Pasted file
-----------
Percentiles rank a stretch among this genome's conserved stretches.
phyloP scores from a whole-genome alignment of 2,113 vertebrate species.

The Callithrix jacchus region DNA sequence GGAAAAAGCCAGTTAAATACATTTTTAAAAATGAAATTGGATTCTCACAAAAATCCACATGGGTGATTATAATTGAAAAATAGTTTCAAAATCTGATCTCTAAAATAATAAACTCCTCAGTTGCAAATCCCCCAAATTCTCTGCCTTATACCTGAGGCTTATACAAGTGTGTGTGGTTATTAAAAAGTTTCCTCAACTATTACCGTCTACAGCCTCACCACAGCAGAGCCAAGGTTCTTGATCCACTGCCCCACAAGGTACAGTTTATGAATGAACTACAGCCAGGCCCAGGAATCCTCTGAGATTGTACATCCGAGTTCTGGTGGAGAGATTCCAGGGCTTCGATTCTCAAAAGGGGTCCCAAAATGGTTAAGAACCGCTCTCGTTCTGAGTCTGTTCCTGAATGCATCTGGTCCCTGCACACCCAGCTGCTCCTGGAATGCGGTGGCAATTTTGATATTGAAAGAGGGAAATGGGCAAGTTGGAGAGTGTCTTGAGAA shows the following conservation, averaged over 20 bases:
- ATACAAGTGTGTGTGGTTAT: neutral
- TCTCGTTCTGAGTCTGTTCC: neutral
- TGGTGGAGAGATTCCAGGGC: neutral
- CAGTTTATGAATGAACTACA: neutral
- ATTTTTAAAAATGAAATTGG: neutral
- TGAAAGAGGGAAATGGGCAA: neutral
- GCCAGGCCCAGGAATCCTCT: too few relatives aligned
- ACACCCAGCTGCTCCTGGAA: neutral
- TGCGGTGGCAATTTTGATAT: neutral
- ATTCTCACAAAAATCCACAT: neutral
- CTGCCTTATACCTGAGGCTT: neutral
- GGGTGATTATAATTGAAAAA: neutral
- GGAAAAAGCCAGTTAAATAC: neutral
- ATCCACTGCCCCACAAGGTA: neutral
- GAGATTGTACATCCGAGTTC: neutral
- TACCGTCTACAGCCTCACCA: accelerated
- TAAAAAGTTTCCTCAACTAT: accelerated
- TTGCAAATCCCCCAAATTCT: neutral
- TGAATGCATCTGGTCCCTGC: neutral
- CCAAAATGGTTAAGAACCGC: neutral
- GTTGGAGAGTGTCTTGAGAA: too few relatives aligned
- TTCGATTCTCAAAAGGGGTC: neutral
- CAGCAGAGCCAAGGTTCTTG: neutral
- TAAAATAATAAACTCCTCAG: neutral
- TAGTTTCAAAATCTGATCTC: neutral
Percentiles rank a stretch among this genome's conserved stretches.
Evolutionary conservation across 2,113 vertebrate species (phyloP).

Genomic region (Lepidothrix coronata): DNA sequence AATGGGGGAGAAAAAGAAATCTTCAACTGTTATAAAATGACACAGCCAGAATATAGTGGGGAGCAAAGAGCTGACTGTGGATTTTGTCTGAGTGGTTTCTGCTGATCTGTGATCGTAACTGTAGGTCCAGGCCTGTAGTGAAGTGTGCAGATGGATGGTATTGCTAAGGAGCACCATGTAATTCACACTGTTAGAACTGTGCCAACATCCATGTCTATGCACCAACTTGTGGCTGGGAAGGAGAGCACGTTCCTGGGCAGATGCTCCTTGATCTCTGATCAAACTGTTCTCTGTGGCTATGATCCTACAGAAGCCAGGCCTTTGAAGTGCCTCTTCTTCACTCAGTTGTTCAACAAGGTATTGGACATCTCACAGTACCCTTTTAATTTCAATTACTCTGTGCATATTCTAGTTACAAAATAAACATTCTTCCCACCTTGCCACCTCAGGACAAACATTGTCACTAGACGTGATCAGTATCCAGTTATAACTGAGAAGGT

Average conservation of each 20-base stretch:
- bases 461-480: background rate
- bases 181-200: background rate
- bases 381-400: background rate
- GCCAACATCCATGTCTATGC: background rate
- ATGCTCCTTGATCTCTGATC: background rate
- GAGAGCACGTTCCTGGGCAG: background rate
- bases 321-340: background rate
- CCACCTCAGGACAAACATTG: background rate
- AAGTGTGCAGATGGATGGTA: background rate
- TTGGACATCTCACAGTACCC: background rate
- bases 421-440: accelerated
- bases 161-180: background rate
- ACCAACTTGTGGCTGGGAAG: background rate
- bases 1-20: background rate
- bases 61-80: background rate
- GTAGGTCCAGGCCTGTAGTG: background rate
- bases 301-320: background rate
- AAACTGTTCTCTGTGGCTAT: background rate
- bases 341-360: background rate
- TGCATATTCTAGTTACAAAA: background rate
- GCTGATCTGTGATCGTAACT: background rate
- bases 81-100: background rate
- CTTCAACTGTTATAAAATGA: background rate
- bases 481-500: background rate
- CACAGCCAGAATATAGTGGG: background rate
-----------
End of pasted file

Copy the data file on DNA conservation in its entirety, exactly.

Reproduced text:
Percentiles rank a stretch among this genome's conserved stretches.
phyloP scores from a whole-genome alignment of 2,113 vertebrate species.

The Callithrix jacchus region DNA sequence GGAAAAAGCCAGTTAAATACATTTTTAAAAATGAAATTGGATTCTCACAAAAATCCACATGGGTGATTATAATTGAAAAATAGTTTCAAAATCTGATCTCTAAAATAATAAACTCCTCAGTTGCAAATCCCCCAAATTCTCTGCCTTATACCTGAGGCTTATACAAGTGTGTGTGGTTATTAAAAAGTTTCCTCAACTATTACCGTCTACAGCCTCACCACAGCAGAGCCAAGGTTCTTGATCCACTGCCCCACAAGGTACAGTTTATGAATGAACTACAGCCAGGCCCAGGAATCCTCTGAGATTGTACATCCGAGTTCTGGTGGAGAGATTCCAGGGCTTCGATTCTCAAAAGGGGTCCCAAAATGGTTAAGAACCGCTCTCGTTCTGAGTCTGTTCCTGAATGCATCTGGTCCCTGCACACCCAGCTGCTCCTGGAATGCGGTGGCAATTTTGATATTGAAAGAGGGAAATGGGCAAGTTGGAGAGTGTCTTGAGAA shows the following conservation, averaged over 20 bases:
- ATACAAGTGTGTGTGGTTAT: neutral
- TCTCGTTCTGAGTCTGTTCC: neutral
- TGGTGGAGAGATTCCAGGGC: neutral
- CAGTTTATGAATGAACTACA: neutral
- ATTTTTAAAAATGAAATTGG: neutral
- TGAAAGAGGGAAATGGGCAA: neutral
- GCCAGGCCCAGGAATCCTCT: too few relatives aligned
- ACACCCAGCTGCTCCTGGAA: neutral
- TGCGGTGGCAATTTTGATAT: neutral
- ATTCTCACAAAAATCCACAT: neutral
- CTGCCTTATACCTGAGGCTT: neutral
- GGGTGATTATAATTGAAAAA: neutral
- GGAAAAAGCCAGTTAAATAC: neutral
- ATCCACTGCCCCACAAGGTA: neutral
- GAGATTGTACATCCGAGTTC: neutral
- TACCGTCTACAGCCTCACCA: accelerated
- TAAAAAGTTTCCTCAACTAT: accelerated
- TTGCAAATCCCCCAAATTCT: neutral
- TGAATGCATCTGGTCCCTGC: neutral
- CCAAAATGGTTAAGAACCGC: neutral
- GTTGGAGAGTGTCTTGAGAA: too few relatives aligned
- TTCGATTCTCAAAAGGGGTC: neutral
- CAGCAGAGCCAAGGTTCTTG: neutral
- TAAAATAATAAACTCCTCAG: neutral
- TAGTTTCAAAATCTGATCTC: neutral
Percentiles rank a stretch among this genome's conserved stretches.
Evolutionary conservation across 2,113 vertebrate species (phyloP).

Genomic region (Lepidothrix coronata): DNA sequence AATGGGGGAGAAAAAGAAATCTTCAACTGTTATAAAATGACACAGCCAGAATATAGTGGGGAGCAAAGAGCTGACTGTGGATTTTGTCTGAGTGGTTTCTGCTGATCTGTGATCGTAACTGTAGGTCCAGGCCTGTAGTGAAGTGTGCAGATGGATGGTATTGCTAAGGAGCACCATGTAATTCACACTGTTAGAACTGTGCCAACATCCATGTCTATGCACCAACTTGTGGCTGGGAAGGAGAGCACGTTCCTGGGCAGATGCTCCTTGATCTCTGATCAAACTGTTCTCTGTGGCTATGATCCTACAGAAGCCAGGCCTTTGAAGTGCCTCTTCTTCACTCAGTTGTTCAACAAGGTATTGGACATCTCACAGTACCCTTTTAATTTCAATTACTCTGTGCATATTCTAGTTACAAAATAAACATTCTTCCCACCTTGCCACCTCAGGACAAACATTGTCACTAGACGTGATCAGTATCCAGTTATAACTGAGAAGGT

Average conservation of each 20-base stretch:
- bases 461-480: background rate
- bases 181-200: background rate
- bases 381-400: background rate
- GCCAACATCCATGTCTATGC: background rate
- ATGCTCCTTGATCTCTGATC: background rate
- GAGAGCACGTTCCTGGGCAG: background rate
- bases 321-340: background rate
- CCACCTCAGGACAAACATTG: background rate
- AAGTGTGCAGATGGATGGTA: background rate
- TTGGACATCTCACAGTACCC: background rate
- bases 421-440: accelerated
- bases 161-180: background rate
- ACCAACTTGTGGCTGGGAAG: background rate
- bases 1-20: background rate
- bases 61-80: background rate
- GTAGGTCCAGGCCTGTAGTG: background rate
- bases 301-320: background rate
- AAACTGTTCTCTGTGGCTAT: background rate
- bases 341-360: background rate
- TGCATATTCTAGTTACAAAA: background rate
- GCTGATCTGTGATCGTAACT: background rate
- bases 81-100: background rate
- CTTCAACTGTTATAAAATGA: background rate
- bases 481-500: background rate
- CACAGCCAGAATATAGTGGG: background rate